In the wake of a conversation-spurring opinion column in the Wall Street Journal titled, “Why Public Schools Should Teach the Bible,” famed producer Mark Burnett (“The Voice” and “Survivor”) and his wife, actress Roma Downey (“Touched by an Angel”) have been making the case that America’s children should be taught the Bible in classrooms across America.
Referring to the Bible as “the most read, most influential book of all time,” Downey and Burnett underscored the value the scriptures have had on Western society and its value-system.
To delve into the matter on a deeper level and discuss the Sunday release of their next project, a drama-series dubbed "The Bible," Glenn Beck invited Downey and Burnett on his Friday evening broadcast to discuss how faith is perceived in today's social landscape.
As society currently rewards reality television, violent YouTube videos and tends to portray people of faith as "cheesy" or "corny," Beck pointed to the Emmy Award-winning actress, most famous for having starred in the the popular series "Touched by an Angel," to showcase the best sides of faith and faith-centered entertainment.
Downey, who has produced and starred in a myriad movies and television productions including "Monday After the Miracle" and "Borrowed Hearts," and was honored as People Magazine's “100 Most Beautiful People," shared what faith means to her in an increasingly-secular world.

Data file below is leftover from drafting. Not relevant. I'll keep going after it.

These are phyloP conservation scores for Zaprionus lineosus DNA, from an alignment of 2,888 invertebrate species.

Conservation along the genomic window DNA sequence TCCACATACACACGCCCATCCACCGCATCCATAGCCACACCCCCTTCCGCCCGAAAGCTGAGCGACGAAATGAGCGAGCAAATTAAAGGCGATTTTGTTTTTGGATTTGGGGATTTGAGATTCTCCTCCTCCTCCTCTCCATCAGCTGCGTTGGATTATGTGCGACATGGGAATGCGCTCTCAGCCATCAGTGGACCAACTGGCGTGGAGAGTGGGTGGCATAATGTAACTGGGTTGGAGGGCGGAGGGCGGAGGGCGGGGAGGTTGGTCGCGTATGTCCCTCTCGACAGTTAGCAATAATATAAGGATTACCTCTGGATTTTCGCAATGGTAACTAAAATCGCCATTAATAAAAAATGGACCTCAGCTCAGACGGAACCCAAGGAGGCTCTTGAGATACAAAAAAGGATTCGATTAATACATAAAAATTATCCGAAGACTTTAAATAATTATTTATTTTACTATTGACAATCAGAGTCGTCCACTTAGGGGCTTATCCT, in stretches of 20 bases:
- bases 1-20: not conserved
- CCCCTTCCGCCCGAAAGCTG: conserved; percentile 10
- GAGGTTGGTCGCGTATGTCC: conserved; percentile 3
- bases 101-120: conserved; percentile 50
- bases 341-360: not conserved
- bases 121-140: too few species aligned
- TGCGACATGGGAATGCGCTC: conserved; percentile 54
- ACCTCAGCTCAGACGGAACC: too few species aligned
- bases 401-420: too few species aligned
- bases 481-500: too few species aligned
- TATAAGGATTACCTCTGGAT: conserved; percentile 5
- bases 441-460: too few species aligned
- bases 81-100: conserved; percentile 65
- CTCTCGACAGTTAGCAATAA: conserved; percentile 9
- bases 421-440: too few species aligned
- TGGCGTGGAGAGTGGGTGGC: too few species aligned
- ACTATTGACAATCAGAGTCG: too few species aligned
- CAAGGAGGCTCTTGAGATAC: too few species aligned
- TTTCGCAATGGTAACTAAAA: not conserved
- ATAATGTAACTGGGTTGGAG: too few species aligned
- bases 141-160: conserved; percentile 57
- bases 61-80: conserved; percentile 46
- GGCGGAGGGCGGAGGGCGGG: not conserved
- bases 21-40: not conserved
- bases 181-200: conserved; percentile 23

The Irish-born actress is a national spokesperson for Operation Smile, an organization that has already provided corrective surgeries to over 200,000 children worldwide born with severe cleft palettes and similar conditions. She has also authored two children’s books and recorded an inspirational album of spoken word titled “Healing Angel.”
Burnett, meanwhile, may best be known for producing the popular television program "Survivor" and for creating "Celebrity Apprentice," but is also extremely proud of their 10-hour History Channel mini-series on the Bible which premiers this Sunday, March 3.
According to TheBlaze's Billy Hallowell, who attended the screening of The Bible, the Nativity scene was "one of the most powerful scenes" as the sights and sounds "provide heartfelt context to the events and emotions surrounding Jesus’ birth."
"As rain pours down incessantly, Joseph can be seen frantically seeking help, as he is accompanying his fiance, Mary (played by Downey), who is in labor," Hallowell writes.
"Keeping with Biblical tradition, Mary and Joseph inevitably find a place for her to give birth, despite the fact that 'there was no room for them in the inn' (Luke 2:7)."
The duo are also slated to tackle a remake of Cecile B. Demile's famed "10 Commandments."
Later on the broadcast historian David Barton hosted pastor Tom Mullins of the Christ Fellowship and Rev. Samuel Rodriguez, president of the National Hispanic Christian Leadership Conference and a senior advisor on “The Bible” mini-series to discuss faith in America and, more pointedly, within the entertainment industry.